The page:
Saying Good-Bye to My *Real* Firstborn

We had just returned from a harrowing 30 hours at the hospital with Drew — an ordeal I will share with you when I have the strength later this week, but I will spoil the ending:  he’s on the mend now, thank goodness — when I looked around the living room, struck with a sinking feeling in my stomach.

“Where’s Marcy?” I asked Mr. Candy.  It wasn’t like her to not run down the stairs the second we walked through the door — especially considering I, her favorite person in the world (if I do say so myself), had been gone for a couple of days.  I was on high alert because Marcy had been having coughing fits for a while now and, although I’d tried to convince myself she just had allergies, I knew in the back of my mind that it could be a symptom of something worse.  Way worse.

When I found her lying at the top of the stairs, a strange place for her to take up residence, she was breathing heavily.  Her frame, once full and fluffy, appeared alarmingly gaunt.  We attempted to lure her with her favorite dinner; she sniffed it and attempted to take a bite, then turned away.

“Should I take her to the vet?” Mr. Candy asked.  I nodded, choking back tears.  This was my real firstborn, the kitty who hopped into my lap and wrapped her paws around my arm when I met her eleven years ago — choosing me and thus throwing my original plan of getting a male kitten straight out the window.  The kitty who kept me company when I first moved to Los Angeles, comforting me when my dad had his stroke and being one of the only constants in my life as I got married, moved several times and had two kids.  The kitty who adored being walked on a leash — purring as soon as I would get it out — and cuddled beside my baby bump when I was pregnant.  This was the kitty who allowed Skye and Drew to do pretty much anything to her without protest, including putting blankets on her like a baby, smothering her with vice-like hugs and (accidentally) falling on her.   The thought of something being wrong with this cat, this one-in-a-million pet, was more than I could bear.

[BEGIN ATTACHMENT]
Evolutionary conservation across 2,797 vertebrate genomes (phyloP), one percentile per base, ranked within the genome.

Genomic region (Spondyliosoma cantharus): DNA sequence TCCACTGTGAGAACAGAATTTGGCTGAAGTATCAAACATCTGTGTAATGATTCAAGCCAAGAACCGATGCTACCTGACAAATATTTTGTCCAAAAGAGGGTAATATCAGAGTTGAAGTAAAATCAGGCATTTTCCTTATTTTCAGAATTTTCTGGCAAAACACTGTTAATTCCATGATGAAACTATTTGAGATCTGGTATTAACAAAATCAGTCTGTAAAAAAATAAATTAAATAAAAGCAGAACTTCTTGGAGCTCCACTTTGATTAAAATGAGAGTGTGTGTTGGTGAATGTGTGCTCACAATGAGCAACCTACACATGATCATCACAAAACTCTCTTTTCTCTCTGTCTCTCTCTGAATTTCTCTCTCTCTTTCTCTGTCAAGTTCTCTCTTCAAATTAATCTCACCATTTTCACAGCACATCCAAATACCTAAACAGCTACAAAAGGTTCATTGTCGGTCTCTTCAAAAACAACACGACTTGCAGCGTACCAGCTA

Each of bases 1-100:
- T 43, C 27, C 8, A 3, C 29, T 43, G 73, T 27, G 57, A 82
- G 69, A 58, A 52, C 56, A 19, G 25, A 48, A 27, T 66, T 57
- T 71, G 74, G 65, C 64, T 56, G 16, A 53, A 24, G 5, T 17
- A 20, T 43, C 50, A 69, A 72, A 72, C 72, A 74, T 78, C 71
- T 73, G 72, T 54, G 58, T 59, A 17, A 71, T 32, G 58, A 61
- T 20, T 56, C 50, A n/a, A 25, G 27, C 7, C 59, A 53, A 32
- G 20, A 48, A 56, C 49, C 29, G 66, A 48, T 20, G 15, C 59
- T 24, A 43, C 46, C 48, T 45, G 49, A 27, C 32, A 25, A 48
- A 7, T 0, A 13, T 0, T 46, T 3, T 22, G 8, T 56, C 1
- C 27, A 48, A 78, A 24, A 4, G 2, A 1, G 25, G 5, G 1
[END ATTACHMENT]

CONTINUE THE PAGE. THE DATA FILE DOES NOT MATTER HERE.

Later that night, I got the call from Mr. Candy:  Marcy had heart failure.  Already exhausted from our stay at the hospital, I could feel the floor fall out from under me.  As I attempted to mute my sobs, Mr. Candy explained that we had two options:  drain the massive amount of fluid from her lungs to give her more time or put her to sleep now.

“How much time would she have if we drained the fluid?” I asked.

“About a day,” Mr. Candy said, trying not to cry himself.

Dying from heart failure is a miserable way to go, causing the pet to painfully gasp for every last breath, so we made the heart-wrenching decision to put her to sleep.  Mr. Candy said his good-byes, then came home to stay with the kids while I went to the vet to have my last final moments with my sweet Marcy.  Even frightened out of her mind and mildly sedated, she purred when they laid her in my arms.  After we had our alone time, the vet came in to end Marcy’s suffering.  I was the one who was there when she came into our life and I wanted to be there for her when she left — so I held her as they euthanized her.  Marcy laid down on the blanket on my lap, just as she had done countless times before, and within seconds, life escaped her body.  It was peaceful…and yet so very haunting.